Jim: Mm-hmm (affirmative), but you’re saying, absolutely, that should never be a rationalization for the husband.

Dr. Clarke: Right.

Jim: Sin is sin.

Dr. Clarke: Right. ‘Cause if I’m that woman and I participated in your affair and I’m partly to blame, then the rest of my life with you, if I stay with you, I’m gonna have to wonder if I’m good enough today, if I’m good enough this week. That’s got nothing to do with it.

Jim: David, as you, last time and this time, again, talk about that point at which a man, if he’s in the, uh, perpetrator position here, if he’s the one that has caused the infidelity, etc., the importance of repentance, apply that more broadly, spiritually speaking. What is in the human psychology, in the spirit of the human being? What is going on with repentance, and why do some spouses get it and they wanna change and they say, “Okay, I’m in,” and then others continue a façade? What is the difference there? What does true repentance look like?

Dr. Clarke: Ultimately, it’s between you and God. That’s what it all comes down to. Yes, I’ve damaged my wife terribly, but that isn’t even the primary thing. I’ve hurt God Himself, who sent Christ to die for me. All my sins, I’m thumbing my nose at Him, and I’m saying, “I don’t want a relationship with you.” I’m choosing the world and what it, it has to offer. True repentance is, “I get it, and I’m very aware. How could I have done this to my savior, Jesus Christ, to my, to the God who created me, who’s given me all these good things? And if you get that, then that typically leads to brokenness, but if you don’t wanna get that and you’re gonna say, “You know what? God really isn’t that important, and there’s a better way.” Now, that’s what you’re saying. “God’s way is not the best way. I’m gonna do it my way, and God’s disappointed me, and He’s not been …” and they’ll blame God. When they really get honest, they’re blaming God for their sin.

Jim: Uh, let’s move again past that point where the friction and the, the big sin has happened, the recovery’s occurred five to six months down the road, they’re working on their own issues, uh, the marriage is doing pretty good, there’s more trust, but how does that offended spouse not fall back into the-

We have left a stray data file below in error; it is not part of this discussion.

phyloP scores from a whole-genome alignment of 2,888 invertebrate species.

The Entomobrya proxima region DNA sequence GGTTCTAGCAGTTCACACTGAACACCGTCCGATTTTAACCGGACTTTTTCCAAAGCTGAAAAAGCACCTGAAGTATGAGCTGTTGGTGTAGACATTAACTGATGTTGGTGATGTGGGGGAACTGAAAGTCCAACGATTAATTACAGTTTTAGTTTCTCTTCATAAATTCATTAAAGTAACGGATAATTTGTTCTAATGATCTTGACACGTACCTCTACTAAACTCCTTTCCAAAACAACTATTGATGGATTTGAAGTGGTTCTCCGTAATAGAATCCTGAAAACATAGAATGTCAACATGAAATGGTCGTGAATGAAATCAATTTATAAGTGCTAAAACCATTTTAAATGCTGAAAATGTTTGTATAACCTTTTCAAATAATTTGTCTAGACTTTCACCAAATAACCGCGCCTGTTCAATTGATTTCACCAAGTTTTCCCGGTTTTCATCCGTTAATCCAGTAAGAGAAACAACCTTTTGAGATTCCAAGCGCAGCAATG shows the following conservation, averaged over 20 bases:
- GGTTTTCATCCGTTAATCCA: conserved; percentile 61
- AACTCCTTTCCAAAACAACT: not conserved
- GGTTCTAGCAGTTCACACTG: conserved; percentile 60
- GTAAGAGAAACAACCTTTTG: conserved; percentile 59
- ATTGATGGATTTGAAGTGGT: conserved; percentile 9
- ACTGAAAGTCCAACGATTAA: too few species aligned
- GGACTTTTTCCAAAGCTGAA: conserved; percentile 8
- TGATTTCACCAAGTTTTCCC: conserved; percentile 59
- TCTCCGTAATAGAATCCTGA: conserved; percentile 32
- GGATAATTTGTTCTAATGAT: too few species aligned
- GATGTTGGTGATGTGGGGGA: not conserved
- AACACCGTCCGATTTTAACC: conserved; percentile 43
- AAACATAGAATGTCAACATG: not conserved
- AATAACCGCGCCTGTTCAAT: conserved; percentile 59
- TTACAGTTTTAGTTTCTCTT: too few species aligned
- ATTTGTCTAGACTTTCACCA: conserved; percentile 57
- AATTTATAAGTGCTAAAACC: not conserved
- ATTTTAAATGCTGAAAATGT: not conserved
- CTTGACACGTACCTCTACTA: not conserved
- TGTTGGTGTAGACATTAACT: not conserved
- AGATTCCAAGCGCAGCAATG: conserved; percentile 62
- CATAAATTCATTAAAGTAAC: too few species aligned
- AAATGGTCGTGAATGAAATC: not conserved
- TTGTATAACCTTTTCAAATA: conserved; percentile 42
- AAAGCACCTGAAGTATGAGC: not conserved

Dr. Clarke: Mm-hmm (affirmative).

Jim: “How come you worked so late tonight? Um, what was that phone call about?”

Dr. Clarke: Mm-hmm (affirmative).

Jim: How does she or he, uh, rebuild the trust that’s been broken, even over a year or two years or five years?

Dr. Clarke: Yeah.

Jim: How do they really ever trust again?

Dr. Clarke: Boy, good question. What I have to have that lady do, and I’m gonna actually have both of them do it as part of the marriage work in the second phase, Jim, and that is she has to look at all the things prior to marrying this man that are now gonna transfer in and cause her not to trust. Satan’s gonna use every one of those. “My dad neglected me. My dad abused me. The neighbor boy touched me inappropriately. I’ve been disappointed in these other relationships. I’ve never healed from those.” All that now, and Satan will kind of wait. He’ll, he’ll have it explode at first, but if you heal, it goes underground. Now, he’s gonna wait, ’cause he’s smart, until you’re starting to heal, and now he’s gonna hit her with that. So, and the guy will think, “She’ll never forgive me.” All that stuff has to be dealt with. Now, we do it together. The husband’s gonna be your main support. The one that hurt you the worst is now he’s gonna help you through these personal issues, and you’re gonna help him through yours, and that’s a huge part of the process.

Jim: What do you teach her to do to … How does she bite her tongue if she has that concern? What, practically speaking, do you help her do differently?